As Twilight demonstrates, not everything girls like is good art — or, for that matter, good feminism. Still, the Twilight backlash should matter to feminists, even if the series makes them shudder. If we admit that girls are powerful consumers, then we admit that they have the ability to shape the culture. Once we do that, we might actually start listening to them. And I suspect a lot of contemporary girls have more to talk about than Edward Cullen.
In a weird way, Twilight is like a good deal of anime: to the outsiders / uninitiated, its appeal is incomprehensible. You hadda be there, and a good deal of how you get there in the first place with Twilight is by being the target audience.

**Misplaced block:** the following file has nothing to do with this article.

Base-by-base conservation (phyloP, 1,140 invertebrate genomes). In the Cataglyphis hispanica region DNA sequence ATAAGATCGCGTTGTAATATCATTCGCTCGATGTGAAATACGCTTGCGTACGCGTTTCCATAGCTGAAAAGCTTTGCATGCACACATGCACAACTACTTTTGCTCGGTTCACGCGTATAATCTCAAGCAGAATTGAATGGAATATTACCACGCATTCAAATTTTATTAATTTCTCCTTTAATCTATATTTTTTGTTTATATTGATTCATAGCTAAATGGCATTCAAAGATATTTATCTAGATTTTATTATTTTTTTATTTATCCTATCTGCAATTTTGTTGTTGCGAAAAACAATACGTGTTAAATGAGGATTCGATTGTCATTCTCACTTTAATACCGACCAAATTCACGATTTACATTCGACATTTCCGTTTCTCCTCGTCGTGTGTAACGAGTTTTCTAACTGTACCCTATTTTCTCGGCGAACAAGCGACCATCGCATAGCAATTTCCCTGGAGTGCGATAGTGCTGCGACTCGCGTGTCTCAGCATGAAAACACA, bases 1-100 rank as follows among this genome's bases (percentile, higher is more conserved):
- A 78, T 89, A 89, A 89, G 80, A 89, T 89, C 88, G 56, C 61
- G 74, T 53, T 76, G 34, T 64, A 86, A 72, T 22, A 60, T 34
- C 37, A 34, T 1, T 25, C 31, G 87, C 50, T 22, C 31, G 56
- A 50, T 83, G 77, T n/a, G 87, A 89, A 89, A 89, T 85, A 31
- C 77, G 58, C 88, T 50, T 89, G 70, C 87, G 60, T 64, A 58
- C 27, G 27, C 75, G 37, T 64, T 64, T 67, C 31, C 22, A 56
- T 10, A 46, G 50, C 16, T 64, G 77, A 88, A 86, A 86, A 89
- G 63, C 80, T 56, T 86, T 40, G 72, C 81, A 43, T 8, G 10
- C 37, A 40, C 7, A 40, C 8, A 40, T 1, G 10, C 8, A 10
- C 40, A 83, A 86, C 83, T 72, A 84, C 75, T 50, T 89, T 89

I keep wondering about the dichotomy you get between a creator and the target audience. Most of the genre writers (to say nothing of the non-genre writers) I know are holding their nose at the whole of Twilight, but it's impossible to ignore that the books command an audience. Yes, an audience that may soon outgrow the material in a couple of years, but an audience nonetheless — and when you fall out of touch with what the potential audience is, you do yourself a disservice. That explains why something like The Catcher in the Rye falls so flat with today's kids: the youth it was written for probably ceased to exist thirty years ago or more.